While the off-ball shooting results for Williams may be inconsistent early in his career, I believe that he will significantly improve that aspect of his game as he gets more comfortable with his revised form. This inconsistent off-ball shooting doesn't mean that Williams won't be an off-ball threat either. In the below clip, we see how capable Williams can be when attacking closeouts. His shooting ability requires defenses to closeout, and when done poorly, Williams is more than capable of attacking the rim and finishing with power or finesse.

Another off-ball area that Williams found success at was cutting as he scored 1.217 PPP (63rd percentile). His floor awareness is useful in these situations because whenever you can get Williams around the rim with the ball, good things tend to happen.

Here, Williams is initially spotting up in the corner. Once his teammate begins to drive, and he sees the defense in disarray, Williams cuts hard. He slides in behind the rotating defender and finishes with the strong dunk.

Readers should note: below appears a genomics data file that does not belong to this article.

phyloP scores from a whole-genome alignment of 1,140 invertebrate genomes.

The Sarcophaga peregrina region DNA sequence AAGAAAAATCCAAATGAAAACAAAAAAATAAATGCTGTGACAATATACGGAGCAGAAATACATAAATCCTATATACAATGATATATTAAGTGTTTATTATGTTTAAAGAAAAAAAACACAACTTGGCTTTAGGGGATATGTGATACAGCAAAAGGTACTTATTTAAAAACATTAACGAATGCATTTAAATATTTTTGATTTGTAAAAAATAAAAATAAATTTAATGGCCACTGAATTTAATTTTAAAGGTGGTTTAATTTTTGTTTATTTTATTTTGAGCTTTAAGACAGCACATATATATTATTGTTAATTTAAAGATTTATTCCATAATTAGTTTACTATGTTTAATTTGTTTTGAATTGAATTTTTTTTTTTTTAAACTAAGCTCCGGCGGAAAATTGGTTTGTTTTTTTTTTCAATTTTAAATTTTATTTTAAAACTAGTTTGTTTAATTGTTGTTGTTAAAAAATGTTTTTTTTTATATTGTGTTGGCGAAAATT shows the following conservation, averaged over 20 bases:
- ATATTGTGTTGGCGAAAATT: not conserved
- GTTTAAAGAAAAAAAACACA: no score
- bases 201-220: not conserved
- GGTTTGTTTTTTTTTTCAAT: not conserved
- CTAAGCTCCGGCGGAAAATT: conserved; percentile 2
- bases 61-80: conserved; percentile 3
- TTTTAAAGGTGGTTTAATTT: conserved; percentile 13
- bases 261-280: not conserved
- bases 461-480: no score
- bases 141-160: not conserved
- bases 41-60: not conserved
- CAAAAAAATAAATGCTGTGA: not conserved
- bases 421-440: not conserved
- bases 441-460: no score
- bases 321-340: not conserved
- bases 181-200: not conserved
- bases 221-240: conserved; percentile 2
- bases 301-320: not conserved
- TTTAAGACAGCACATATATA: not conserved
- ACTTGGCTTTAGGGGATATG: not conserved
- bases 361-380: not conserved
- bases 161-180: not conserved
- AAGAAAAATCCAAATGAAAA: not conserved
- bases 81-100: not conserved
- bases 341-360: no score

The athleticism and mobility of Williams are always on display. It helps his at rim finishing and rebounding but also suggests that he should improve his overall defense.

Williams is a quality defender, but the results have been a mixed bag when he switches on the perimeter. His footwork is brutish, and his lateral movement is rigid. There are times when he shows flashes, but generally, Williams is slow to react on the perimeter.

Here, Williams gets beaten off the dribble far too quickly. Williams initially positions himself poorly, which gives his man an open path to the lane. As his man drives, Williams is slow to turn his hips and aggressively crosses his feet instead of sliding them. Luckily for Williams, his man inexplicably throws the ball off the bottom of the backboard, but this should have resulted in two points.

Williams's success in defending the perimeter is sporadic, but he is an incredibly impressive interior defender. He times his rotations well; he has an excellent grasp of staying vertical; and uses his explosiveness to deny shots.